This is what the Lord says to you: ‘Do not be afraid or discouraged because of this vast army. For the battle is not yours, but God’s.

Becoming the Evil from Which I’ve Been Delivered

So all the officials and people who entered into this covenant agreed that they would free their male and female slaves and no longer hold them in bondage. They agreed, and set them free. But afterward they changed their minds and took back the slaves they had freed and enslaved them again.
Jeremiah 34:10-11 (NIV)

I found today’s chapter in the anthology of the ancient prophet Jeremiah’s messages particularly fascinating. It is a series of messages given during the very time that Jerusalem, the capital city of the ancient nation of Judah, was besieged by the armies of Babylon. Judah’s King Zedekiah had issued a proclamation that all Hebrew slaves (in other words, the people of Judah had enslaved their own people) should be emancipated. After initially abiding by King Z’s emancipation proclamation, the slave owners reversed course, rounded up their former slaves, and returned the slaves to their chains.

In his book exploring the nature of evil, M. Scott Peck describes evil people as “pathologically attached to the status quo of their personalities” while “unceasingly engaged in the effort to maintain the appearance of moral purity.” I thought of those descriptors this morning as I read about the Hebrew slave owners who initially choose to appear obedient and upright in following the King’s edict, but then quickly put their own slaves back in shackles and maintained the status quo of the evil of slavery. The Hebrew people, whose ancestors had been freed from slavery in Egypt, had in effect become their Egyptian masters. While maintaining the appearance of being “God’s people” they were unable to see that they had become the very evil from which their own people had been delivered.

This morning in the quiet I’ve been doing a bit of my own gut-check. Somehow I’m sensing that it’s too easy to wag my self-righteous, 21st century fingers at the ancient Hebrew slave owners. Where in my own life do I make effort to keep up appearances of goodness while simultaneously maintaining a destructive status quo in my behaviors and relationships? Ugh.

I may be able to look back and see that have made spiritual progress on this life journey, but I can still look inside, then look ahead, and see how far I have to go. And with that, my spirit whispers an ancient prayer:

Lord Jesus Christ, Son of the Living God, have mercy on me, a sinner.

Note to my readers:  As much I’d like to think that slavery has been outlawed and eradicated by our enlightened society, reading a few stories from groups such as International Justice Mission (an organization Wendy and I support) are a reminder that the evil of slavery addressed in Jeremiah’s ancient message is very much alive in the world we live in today. One practical way to make a tangible difference for good is to make a donation to IJM’s efforts or any one of many similar organizations. Peace.

Tectonic Shift in the Spirit Realm

“After the sabbath, as the first day of the week was dawning, Mary Magdalene and the other Mary went to see the tomb. And suddenly there was a great earthquake….”
Matthew 28:1-2a (NIV)

I have not experienced an actual earthquake. I should actually say that I haven’t consciously and physically felt the effects of an earthquake though a sensitive seismograph might have indicated that the earth shifted deep beneath me. In my travels to the west coast and the Pacific I’ve wondered if I’ll ever have that experience. It’s just curiosity, though you can believe me when I tell you that I’m perfectly content never to experience it.

As I finished Matthew this morning I was struck by the earthquake that accompanied the events of the resurrection. It brought to mind that Matthew also recorded that an earthquake that shook Jerusalem the previous Friday afternoon as Jesus breathed His last breath on the cross.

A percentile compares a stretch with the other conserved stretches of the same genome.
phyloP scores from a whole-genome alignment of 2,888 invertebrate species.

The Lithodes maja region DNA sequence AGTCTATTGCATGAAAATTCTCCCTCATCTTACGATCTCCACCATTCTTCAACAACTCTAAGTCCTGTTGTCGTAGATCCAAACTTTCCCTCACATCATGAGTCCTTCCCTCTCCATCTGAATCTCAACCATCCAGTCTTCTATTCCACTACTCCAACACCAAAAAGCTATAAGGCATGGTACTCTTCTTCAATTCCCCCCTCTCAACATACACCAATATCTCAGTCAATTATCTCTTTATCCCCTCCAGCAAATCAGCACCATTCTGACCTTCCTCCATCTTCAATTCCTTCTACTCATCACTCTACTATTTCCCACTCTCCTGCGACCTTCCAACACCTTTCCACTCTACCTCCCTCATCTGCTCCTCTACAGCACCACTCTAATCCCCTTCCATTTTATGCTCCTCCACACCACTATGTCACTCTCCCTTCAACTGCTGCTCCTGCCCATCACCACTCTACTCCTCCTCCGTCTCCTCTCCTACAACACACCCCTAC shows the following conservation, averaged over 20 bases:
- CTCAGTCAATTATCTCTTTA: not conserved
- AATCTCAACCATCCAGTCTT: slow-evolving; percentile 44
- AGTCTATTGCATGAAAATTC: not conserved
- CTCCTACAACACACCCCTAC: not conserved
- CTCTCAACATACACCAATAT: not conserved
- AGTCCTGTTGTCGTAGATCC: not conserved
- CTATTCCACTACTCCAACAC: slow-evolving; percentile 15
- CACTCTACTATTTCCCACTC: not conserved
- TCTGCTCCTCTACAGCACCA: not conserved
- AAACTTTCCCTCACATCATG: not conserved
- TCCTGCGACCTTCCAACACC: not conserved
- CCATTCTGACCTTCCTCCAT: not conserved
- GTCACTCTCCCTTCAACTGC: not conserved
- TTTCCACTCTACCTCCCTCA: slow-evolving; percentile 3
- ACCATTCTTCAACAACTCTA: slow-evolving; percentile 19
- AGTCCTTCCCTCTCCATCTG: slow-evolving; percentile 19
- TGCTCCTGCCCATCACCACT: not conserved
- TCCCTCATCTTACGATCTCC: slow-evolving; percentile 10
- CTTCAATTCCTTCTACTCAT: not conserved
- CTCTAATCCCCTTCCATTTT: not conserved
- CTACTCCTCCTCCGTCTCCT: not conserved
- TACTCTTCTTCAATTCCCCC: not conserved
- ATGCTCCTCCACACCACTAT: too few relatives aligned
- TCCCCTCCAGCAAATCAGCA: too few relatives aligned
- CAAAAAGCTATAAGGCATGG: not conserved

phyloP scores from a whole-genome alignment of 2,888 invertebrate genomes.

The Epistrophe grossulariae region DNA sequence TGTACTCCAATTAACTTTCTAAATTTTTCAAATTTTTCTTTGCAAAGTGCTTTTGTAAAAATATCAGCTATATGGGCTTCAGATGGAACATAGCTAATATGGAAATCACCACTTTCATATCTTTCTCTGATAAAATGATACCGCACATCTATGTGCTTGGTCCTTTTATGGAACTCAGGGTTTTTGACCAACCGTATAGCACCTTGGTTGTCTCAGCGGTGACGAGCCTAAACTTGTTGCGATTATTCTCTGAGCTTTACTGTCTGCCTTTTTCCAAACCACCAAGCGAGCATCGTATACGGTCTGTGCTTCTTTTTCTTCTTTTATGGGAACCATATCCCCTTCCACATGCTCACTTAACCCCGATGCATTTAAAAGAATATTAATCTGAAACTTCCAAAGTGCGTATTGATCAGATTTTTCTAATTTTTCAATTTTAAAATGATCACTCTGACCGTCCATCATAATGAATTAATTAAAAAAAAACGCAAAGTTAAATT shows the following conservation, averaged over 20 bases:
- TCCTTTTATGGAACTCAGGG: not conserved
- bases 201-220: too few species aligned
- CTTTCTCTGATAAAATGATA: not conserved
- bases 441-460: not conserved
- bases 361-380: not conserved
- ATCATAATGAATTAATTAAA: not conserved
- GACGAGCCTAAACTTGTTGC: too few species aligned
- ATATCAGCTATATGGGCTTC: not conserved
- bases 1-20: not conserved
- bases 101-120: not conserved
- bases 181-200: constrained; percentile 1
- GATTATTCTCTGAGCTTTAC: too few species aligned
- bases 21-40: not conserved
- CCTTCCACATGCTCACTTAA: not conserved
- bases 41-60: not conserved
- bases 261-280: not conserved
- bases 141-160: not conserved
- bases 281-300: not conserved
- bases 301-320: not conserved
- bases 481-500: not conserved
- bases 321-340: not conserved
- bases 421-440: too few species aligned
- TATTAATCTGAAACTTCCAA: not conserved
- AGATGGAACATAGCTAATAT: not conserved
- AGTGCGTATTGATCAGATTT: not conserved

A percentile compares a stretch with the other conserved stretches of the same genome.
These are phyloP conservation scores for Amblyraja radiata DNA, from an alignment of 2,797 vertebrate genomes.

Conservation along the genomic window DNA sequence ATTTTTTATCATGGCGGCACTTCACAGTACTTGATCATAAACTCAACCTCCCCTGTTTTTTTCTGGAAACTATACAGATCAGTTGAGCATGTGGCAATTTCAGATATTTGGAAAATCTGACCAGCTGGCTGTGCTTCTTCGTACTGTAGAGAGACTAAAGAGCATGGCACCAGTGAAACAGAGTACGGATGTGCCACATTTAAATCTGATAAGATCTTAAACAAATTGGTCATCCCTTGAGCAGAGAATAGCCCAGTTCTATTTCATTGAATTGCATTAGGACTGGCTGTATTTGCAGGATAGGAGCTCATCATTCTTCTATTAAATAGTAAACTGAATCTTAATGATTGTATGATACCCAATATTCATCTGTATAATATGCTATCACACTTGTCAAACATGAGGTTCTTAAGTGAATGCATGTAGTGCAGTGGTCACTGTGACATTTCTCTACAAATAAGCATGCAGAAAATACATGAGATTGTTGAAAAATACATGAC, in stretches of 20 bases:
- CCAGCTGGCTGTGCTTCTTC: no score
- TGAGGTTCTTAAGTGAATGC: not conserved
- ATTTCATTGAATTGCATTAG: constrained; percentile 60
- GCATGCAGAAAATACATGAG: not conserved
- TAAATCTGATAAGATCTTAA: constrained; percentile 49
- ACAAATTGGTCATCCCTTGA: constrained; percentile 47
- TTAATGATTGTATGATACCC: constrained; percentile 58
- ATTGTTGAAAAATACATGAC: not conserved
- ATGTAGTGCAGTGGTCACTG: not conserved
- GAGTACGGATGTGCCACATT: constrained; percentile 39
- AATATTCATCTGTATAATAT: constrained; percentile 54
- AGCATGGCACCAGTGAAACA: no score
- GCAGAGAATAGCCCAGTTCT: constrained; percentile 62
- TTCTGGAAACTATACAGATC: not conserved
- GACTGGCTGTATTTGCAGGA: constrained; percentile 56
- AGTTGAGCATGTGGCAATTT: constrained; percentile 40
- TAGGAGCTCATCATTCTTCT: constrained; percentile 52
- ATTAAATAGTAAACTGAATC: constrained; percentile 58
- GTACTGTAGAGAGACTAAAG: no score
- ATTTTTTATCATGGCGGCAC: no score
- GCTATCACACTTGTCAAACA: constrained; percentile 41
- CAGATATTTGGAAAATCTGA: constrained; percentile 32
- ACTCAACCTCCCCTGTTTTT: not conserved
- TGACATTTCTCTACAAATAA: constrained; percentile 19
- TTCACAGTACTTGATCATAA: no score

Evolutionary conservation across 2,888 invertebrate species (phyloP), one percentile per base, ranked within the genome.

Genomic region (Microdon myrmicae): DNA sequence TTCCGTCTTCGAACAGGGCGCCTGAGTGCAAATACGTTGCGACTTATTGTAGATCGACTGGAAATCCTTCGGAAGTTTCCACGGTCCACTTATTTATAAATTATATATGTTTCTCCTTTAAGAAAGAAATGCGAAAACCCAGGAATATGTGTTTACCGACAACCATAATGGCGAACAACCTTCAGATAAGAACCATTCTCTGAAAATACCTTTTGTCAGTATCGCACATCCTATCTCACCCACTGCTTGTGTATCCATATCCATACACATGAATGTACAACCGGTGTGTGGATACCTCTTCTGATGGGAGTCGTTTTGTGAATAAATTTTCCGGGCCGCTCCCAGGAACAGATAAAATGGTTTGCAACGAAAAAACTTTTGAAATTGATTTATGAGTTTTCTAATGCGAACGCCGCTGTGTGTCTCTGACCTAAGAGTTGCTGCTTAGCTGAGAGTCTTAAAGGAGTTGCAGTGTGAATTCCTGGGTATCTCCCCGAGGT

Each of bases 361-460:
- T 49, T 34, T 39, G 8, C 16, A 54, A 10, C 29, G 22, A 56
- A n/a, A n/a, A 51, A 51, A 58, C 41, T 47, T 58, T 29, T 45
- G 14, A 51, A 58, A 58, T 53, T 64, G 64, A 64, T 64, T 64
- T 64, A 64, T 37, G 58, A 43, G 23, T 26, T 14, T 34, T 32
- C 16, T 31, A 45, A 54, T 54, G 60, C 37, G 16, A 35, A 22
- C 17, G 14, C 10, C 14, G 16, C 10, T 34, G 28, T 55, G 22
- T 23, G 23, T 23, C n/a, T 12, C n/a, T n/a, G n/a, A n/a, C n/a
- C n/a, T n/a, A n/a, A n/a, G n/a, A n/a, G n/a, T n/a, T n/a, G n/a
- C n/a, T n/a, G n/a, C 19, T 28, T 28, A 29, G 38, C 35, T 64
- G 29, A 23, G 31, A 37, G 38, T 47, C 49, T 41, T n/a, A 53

Throughout the Great Story we find a connection between God and creation. Unique events in the natural realm are regularly an indicator or agent of things happening in the spirit realm: flood, fire, cloud, fish, locust, river, ocean, drought, rain, wind, storm, plague, and earthquakes. Jesus is crucified. A massive shift occurs in the Spirit realm, and the earth cries out. A few days later the Spirit realm experiences another massive shift as Jesus is rises from the dead. Once again creation cries out in the form of an earthquake.

We know that earthquakes occur when massive tectonic plates shift far beneath the surface of the earth. It’s happening all the time, even though we can’t necessarily feel it. I went out to earthquaketrack.com this morning and was surprised to find that there have been 10 earthquakes in the past few days here in the southern part of the midwest region of the United States. Who knew? Yet when the shift or collision of the plates is strong enough we not only do we feel it on the surface experience its life changing effect.

God’s Message says that God’s invisible qualities and eternal nature can clearly be seen by what has been made. Creation reveals the Creator. So it is this morning that I’m meditating on the spiritual word picture God reveals in earthquakes. God is constantly moving, shifting and at work underneath the surface of our lives. We may not feel it feel it for days, months, or years, but that doesn’t mean that God isn’t moving and shifting things. Once in a while, however, the tectonic plates of the Spirit make a massive shift and we both feel it and experience its life changing effects.

 

Resuscitating a Worn Out Phrase

Jesus answered, “Very truly, I tell you, no one can enter the kingdom of God without being born of water and Spirit.”
John 3:5 (NRSV)

I find it fascinating how some words or phrases take on unintended meanings. As I follow the media coverage of the presidential elections, I will on occasion hear those in the media labeling people, or groups of people, as “Born Again” Christians. The phrase became popular back in the 1970s when Chuck Colson, a convicted Watergate conspirator, wrote a book entitled Born Again to tell the story of his own spiritual rebirth. Now when the label is used by members of the media, I get the feeling that the intended image is that of a narrow-minded, widely ignorant, politically conservative, socially repressed minion blindly leading some televangelist. While there are definitely people who fit that description, I find it sad that they seem to have become synonymous with the term “born again” because it empties the phrase of its intensely powerful meaning.